Access to Justice

As SCOTUS’ conservative majority weakens civil rights, Sonia Sotomayor begs to differ

In her latest dissent, Sotomayor criticizes ‘a restless and newly constituted Court.’

Sonia Sotomayor did it again.

The Supreme Court associate justice has been on fire standing up for American rights while the highest court’s conservative majority continues to narrow them. In one of Sotomayor’s latest opinions, she partially dissented in a case that could have monumental implications for millions of Americans.

No, it wasn’t the bombshell ruling that the nation is waiting for with bated breath. Perhaps that’s why the decision, released last week, felt like it flew under the radar completely. In this particular case, the court’s majority opinion concerns the ever-important topic of civil rights and sets a potentially dangerous precedent.

The case involves a 2014 dispute between Erik Egbert, a US Border Patrol agent, and Robert Boule, the owner of an inn that abuts the US-Canada border in Washington state. Egbert and Boule clashed over a Turkish guest at the inn who Egbert wanted to investigate. Boule claimed Egbert entered the property without a warrant and that he told the agent to leave but Egbert allegedly refused, got violent, and threw him against a vehicle and then to the ground. Boule complained to Egbert’s supervisors, after which the agent allegedly retaliated against Boule by contacting the Internal Revenue Service and prompting a tax audit. Boule then sued Egbert in federal court for excessive use of force (a Fourth Amendment violation) and for unlawful retaliation (a First Amendment violation).

Eventually the case landed before the US Supreme Court after an appeals court allowed Boule’s lawsuit to proceed. And last week came the 6-3 decision, where the conservative majority said that federal agents may not be held liable for the violation of constitutional rights unless Congress authorizes lawsuits for damages. In other words, the court didn’t eliminate the possibility that civil damages suits could be brought against federal officials for constitutional violations; the justices said that it’s Congress’s job to determine when someone can file a lawsuit for monetary damages in those cases.

Justice Clarence Thomas, writing for the majority, said that allowing a suit against a Border Patrol agent “presents national security concerns that foreclose Bivens relief.” A Bivens action refers to any lawsuit for damages against a federal officer for constitutional violations. Ultimately, the majority concluded that “a Bivens cause of action may not lie where, as here, national security is at issue.”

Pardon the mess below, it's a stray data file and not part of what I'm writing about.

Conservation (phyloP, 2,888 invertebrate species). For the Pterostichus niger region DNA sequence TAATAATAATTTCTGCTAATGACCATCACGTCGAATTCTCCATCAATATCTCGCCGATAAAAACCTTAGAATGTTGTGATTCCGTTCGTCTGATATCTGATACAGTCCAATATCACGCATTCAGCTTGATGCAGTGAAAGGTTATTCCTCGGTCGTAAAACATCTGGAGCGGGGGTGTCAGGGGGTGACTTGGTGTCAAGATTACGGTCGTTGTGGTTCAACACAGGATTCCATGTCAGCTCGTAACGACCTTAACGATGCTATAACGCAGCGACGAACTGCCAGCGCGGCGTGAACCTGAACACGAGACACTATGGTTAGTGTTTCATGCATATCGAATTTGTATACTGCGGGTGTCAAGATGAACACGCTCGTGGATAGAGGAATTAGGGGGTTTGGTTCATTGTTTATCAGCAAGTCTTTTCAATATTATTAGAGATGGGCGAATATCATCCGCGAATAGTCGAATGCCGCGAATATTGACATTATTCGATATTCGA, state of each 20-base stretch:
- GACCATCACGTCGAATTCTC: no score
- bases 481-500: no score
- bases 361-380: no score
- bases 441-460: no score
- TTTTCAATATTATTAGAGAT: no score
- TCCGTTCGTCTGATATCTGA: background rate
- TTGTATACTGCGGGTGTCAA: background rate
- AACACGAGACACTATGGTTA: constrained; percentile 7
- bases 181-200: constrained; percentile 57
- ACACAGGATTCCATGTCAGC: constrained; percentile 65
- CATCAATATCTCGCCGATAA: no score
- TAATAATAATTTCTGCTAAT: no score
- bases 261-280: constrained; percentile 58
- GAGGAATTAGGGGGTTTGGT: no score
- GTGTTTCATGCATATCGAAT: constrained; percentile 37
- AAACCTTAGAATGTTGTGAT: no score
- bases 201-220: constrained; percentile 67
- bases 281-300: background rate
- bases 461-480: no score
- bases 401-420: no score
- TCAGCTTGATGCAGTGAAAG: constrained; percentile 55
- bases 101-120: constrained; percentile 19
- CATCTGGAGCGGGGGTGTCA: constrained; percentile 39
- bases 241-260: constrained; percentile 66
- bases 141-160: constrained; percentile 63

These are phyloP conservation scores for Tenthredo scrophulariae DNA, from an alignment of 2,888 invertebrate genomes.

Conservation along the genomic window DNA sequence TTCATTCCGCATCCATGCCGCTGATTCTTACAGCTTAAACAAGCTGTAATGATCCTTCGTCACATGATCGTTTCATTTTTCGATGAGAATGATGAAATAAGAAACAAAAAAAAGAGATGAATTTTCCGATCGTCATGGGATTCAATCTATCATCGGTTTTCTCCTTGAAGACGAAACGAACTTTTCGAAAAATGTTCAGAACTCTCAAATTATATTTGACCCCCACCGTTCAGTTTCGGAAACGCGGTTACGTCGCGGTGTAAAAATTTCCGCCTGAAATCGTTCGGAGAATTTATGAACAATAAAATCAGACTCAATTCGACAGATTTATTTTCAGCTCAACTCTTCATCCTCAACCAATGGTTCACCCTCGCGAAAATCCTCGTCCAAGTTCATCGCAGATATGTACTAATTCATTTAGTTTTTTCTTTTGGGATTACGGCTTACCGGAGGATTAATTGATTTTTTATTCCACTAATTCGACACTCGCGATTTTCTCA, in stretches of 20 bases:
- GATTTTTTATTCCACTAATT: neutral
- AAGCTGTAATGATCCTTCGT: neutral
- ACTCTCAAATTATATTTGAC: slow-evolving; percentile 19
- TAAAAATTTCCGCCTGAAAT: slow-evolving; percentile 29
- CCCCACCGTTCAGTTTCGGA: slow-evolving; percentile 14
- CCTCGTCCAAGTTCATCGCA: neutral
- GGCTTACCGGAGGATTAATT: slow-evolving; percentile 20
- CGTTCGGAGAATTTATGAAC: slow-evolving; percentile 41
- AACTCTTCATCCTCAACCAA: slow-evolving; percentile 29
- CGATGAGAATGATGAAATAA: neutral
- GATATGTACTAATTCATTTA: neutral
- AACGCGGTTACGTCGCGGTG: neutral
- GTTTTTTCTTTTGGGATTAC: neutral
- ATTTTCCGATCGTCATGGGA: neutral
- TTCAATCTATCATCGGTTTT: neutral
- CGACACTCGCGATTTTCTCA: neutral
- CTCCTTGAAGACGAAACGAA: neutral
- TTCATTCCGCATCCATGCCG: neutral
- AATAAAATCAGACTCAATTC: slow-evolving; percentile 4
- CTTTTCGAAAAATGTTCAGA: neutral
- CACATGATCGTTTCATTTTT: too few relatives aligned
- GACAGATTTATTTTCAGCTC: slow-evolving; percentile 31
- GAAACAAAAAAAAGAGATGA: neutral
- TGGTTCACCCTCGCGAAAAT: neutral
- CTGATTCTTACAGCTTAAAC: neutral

Sotomayor forcefully pushed back against the majority’s reasoning in her dissent, which was joined by justices Stephen Breyer and Elena Kagan. “This case does not remotely implicate national security,” Sotomayor wrote. She added, “The Court may wish it were otherwise,” but based on the facts of the case, “its effort to raise the specter of national security is mere sleight of hand.”

Sotomayor then correctly raises the alarming implications from such broad immunization from liability and criticizes “a restless and newly constituted Court.”

“Absent intervention by Congress, [Customs and Border Patrol] agents are now absolutely immunized from liability in any Bivens action for damages, no matter how egregious the misconduct or resultant injury,” Sotomayor wrote. “That will preclude redress under Bivens for injuries resulting from constitutional violations by CBP’s nearly 20,000 Border Patrol agents, including those engaged in ordinary law enforcement activities, like traffic stops, far removed from the border.”

Sotomayor went on: “This is no hypothetical: Certain CBP agents exercise broad authority to make warrantless arrests and search vehicles up to 100 miles away from the border.” It’s shocking how many Americans remain in the dark about the 100-mile border zone, which delineates the country’s entire perimeter and measures 100 air miles inside.

Did you know Boston falls within the 100-mile border zone? About 65 percent of the US population lives within its limits — that would be about 200 million people. Raising the standard for private citizens to bring civil rights lawsuits for damages against Border Patrol agents is outrageous, especially when taking into account the scope of their work and a well-documented history of abuses against immigrants but also against American citizens. CBP has even flown surveillance drones during the George Floyd protests in Minneapolis.

The “crabbed standard made up by the majority makes it incredibly difficult to hold federal officers accountable even for the most egregious constitutional violations,” David Gans, the director of the Human Rights, Civil Rights, and Citizenship Program at the Constitutional Accountability Center, told Bloomberg Law.

Lawsuits for damages “play a critical role in deterring unconstitutional conduct by federal law enforcement officers and in ensuring that those whose constitutional rights have been violated receive meaningful redress,” Sotomayor wrote. And closing “the door to Bivens suits by many who will suffer serious constitutional violations at the hands of federal agents” should alarm all of us.

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